econ_100B-18 - ECONOMICS 100B Professor Steven Wood Lecture...

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Professor Steven Wood 10/28/08 Lecture 18 ASUC Lecture Notes Online is the only authorized note-taking service at UC Berkeley. Do not share, copy or illegally distribute (electronically or otherwise) these notes. Our student-run program depends on your individual subscription for its continued existence. These notes are copyrighted by the University of California and are for your personal use only. D O N O T C O P Y Sharing or copying these notes is illegal and could end note taking for this course. *Note: Reference to Professor Wood’s Power Point Slides today will be noted as (18-1), for “Power Point #18: Government Spending and its Financing Part 1, Slide #1.” LECTURE Last week we talked about monetary policy, so this week we will talk about fiscal policy. It’s important to think about how fiscal policy and budget interact. We’ll talk about fiscal policy and how it affects budget balances, and we’ll also talk about measuring budget change. Lastly, we will talk a bit about effective short-run fiscal policy. To start with, we need to think about couple of things we’ve already learned. When we think about government spending, we treat this as an exogenous variable. We will keep doing this; in other words, we’re not going to try to explain how much government spending is taking place in terms of other economic variables. There just isn’t any consistent relationship. The Congress spends as much as they want to spend. Up to this point, tax has also been an exogenous variable. But this will no longer be the case, because most tax systems are actually income tax systems. How much tax revenue is generated depends on level of income. So the easiest way to say that is that our tax revenue will equal tax rate (“t”) multiplied with income (“Y”): T = tY. So we will now make tax endogenous variable, and the tax rate an exogenous variable. If this is the case, then we can see that the budget balance for the economy will equal: T – G = tY – G “tY” is also referred to as “induced budget; this simply means that it depends on the level of economic activity. So it’s very clear then that if there is a change in Y, T will change, and this also means that the budget balance will change. Now all of a sudden, the budget balance also becomes an endogenous variable. If we were to graph this, it might look something like this: First, we have to recognize that in that equation, T- G could be a positive number (if T is greater than G) or a negative number (if G is greater than T) or zero. On our horizontal axis, we want our economic input. If income was zero, the budget balance would be –G. This is as big as deficit can be. As income grows, tax revenues will also rise, so the budget balance will also improve. The slope of this line equals the tax rate. Needless to say, the higher the tax rate, the steeper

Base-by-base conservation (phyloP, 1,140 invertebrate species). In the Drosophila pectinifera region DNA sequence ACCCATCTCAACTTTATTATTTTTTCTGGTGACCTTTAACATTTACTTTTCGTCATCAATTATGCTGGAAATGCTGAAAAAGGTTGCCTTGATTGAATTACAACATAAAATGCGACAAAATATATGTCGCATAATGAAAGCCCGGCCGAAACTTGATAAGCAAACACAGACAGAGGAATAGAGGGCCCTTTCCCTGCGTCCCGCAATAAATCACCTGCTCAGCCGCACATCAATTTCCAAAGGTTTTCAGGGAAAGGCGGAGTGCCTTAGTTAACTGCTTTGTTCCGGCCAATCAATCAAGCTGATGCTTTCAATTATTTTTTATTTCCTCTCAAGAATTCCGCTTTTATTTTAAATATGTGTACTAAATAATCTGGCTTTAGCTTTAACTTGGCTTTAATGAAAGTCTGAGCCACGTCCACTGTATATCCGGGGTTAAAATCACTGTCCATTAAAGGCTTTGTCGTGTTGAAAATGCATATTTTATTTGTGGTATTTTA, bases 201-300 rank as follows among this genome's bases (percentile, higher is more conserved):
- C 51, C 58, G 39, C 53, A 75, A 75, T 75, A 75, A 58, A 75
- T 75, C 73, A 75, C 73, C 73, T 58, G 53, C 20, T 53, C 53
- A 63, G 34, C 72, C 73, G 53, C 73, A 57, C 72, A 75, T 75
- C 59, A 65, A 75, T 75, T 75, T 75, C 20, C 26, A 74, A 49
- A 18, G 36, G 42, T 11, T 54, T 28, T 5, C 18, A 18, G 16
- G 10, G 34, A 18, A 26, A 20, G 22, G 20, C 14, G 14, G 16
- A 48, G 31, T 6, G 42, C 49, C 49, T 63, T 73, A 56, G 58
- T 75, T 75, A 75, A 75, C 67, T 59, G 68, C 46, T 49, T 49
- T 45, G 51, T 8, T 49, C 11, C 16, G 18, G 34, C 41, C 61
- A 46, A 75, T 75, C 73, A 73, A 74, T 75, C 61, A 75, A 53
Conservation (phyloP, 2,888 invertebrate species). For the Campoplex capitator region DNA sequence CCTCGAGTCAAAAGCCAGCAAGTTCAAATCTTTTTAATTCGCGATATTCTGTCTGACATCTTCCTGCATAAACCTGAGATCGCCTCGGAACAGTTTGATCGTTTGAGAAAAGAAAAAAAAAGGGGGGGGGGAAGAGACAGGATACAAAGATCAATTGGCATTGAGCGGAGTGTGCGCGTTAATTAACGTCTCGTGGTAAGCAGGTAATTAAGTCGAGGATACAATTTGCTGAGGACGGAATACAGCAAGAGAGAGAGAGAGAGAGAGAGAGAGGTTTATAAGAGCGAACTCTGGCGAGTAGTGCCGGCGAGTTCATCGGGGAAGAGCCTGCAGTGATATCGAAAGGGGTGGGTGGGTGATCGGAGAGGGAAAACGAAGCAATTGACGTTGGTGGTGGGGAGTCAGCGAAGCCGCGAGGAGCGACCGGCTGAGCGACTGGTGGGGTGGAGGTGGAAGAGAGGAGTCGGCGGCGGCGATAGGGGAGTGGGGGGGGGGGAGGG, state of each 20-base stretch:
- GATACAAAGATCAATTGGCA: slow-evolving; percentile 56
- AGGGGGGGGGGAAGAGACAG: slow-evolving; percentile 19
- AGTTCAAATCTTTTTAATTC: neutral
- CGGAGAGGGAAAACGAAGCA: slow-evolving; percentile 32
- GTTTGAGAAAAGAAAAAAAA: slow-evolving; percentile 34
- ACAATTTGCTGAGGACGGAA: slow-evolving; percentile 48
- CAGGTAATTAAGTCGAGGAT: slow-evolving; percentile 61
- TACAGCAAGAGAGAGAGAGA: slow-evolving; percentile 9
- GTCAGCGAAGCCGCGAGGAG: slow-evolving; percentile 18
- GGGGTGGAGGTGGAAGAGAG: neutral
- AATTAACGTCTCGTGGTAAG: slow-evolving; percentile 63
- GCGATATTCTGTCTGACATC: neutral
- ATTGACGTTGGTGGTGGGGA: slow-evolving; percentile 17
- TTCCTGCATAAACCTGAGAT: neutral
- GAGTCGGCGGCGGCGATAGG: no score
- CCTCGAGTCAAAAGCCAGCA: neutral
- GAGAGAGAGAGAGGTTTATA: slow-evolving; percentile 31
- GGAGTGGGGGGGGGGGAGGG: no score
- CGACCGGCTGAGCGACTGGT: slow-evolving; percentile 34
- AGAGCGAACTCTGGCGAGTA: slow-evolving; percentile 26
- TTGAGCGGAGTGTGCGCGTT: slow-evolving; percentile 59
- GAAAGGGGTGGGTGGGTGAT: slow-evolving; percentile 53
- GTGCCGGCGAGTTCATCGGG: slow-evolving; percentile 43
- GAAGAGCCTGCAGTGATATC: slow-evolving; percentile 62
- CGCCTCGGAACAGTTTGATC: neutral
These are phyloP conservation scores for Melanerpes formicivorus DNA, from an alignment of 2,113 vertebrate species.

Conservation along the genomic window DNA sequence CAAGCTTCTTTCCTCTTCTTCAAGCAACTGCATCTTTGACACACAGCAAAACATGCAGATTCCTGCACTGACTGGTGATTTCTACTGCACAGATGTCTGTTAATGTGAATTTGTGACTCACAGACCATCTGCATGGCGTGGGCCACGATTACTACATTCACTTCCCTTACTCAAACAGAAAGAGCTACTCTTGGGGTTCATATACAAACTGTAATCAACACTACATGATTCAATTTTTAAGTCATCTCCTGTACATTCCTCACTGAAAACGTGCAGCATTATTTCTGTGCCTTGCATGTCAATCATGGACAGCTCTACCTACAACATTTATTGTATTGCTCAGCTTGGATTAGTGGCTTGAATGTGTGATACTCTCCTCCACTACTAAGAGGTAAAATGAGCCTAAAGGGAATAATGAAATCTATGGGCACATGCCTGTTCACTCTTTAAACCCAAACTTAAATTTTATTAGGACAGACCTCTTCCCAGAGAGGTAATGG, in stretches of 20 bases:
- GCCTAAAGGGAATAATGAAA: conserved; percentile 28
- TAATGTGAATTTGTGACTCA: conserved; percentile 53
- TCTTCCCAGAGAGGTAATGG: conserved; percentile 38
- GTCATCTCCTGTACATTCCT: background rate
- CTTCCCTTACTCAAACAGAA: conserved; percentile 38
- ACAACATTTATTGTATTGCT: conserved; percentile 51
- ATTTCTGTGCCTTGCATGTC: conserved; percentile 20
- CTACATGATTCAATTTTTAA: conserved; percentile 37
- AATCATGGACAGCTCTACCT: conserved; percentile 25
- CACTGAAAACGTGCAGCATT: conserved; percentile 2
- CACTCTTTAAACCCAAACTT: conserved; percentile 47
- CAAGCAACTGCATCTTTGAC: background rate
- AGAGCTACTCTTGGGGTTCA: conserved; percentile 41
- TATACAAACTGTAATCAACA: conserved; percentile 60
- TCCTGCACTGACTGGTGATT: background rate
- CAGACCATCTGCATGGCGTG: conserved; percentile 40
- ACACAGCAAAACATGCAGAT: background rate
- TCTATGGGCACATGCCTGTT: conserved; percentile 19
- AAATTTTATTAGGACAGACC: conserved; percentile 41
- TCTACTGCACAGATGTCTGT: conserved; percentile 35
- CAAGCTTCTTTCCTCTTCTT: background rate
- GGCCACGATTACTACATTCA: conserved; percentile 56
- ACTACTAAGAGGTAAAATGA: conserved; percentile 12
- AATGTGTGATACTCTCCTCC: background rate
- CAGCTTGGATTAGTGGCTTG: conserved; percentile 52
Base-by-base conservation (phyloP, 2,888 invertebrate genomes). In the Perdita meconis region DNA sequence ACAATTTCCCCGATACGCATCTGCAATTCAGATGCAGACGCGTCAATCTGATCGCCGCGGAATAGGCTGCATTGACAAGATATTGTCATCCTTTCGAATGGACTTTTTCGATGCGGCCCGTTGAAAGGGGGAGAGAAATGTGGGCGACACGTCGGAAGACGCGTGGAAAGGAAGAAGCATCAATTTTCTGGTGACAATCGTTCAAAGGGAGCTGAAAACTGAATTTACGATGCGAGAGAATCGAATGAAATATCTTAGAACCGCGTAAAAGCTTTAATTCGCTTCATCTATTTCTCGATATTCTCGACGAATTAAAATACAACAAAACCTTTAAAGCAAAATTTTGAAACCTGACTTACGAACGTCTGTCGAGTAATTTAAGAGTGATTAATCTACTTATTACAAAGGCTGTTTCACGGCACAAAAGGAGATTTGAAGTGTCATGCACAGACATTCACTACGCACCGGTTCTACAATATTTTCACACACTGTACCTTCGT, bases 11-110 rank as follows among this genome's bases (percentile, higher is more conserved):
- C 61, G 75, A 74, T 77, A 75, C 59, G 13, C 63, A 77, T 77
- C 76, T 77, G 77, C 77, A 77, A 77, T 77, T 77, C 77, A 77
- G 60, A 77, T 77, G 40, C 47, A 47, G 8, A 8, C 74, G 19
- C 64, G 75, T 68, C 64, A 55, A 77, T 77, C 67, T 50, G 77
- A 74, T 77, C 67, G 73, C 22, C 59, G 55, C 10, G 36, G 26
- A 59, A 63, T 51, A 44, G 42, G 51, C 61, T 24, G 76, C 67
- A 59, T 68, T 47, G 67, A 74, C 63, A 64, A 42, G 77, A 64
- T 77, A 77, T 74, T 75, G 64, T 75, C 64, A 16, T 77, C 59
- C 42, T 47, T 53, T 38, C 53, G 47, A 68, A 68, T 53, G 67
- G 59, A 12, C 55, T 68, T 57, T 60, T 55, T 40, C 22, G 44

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This note was uploaded on 11/15/2008 for the course ECON 100B taught by Professor Wood during the Fall '08 term at Berkeley.

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econ_100B-18 - ECONOMICS 100B Professor Steven Wood Lecture...

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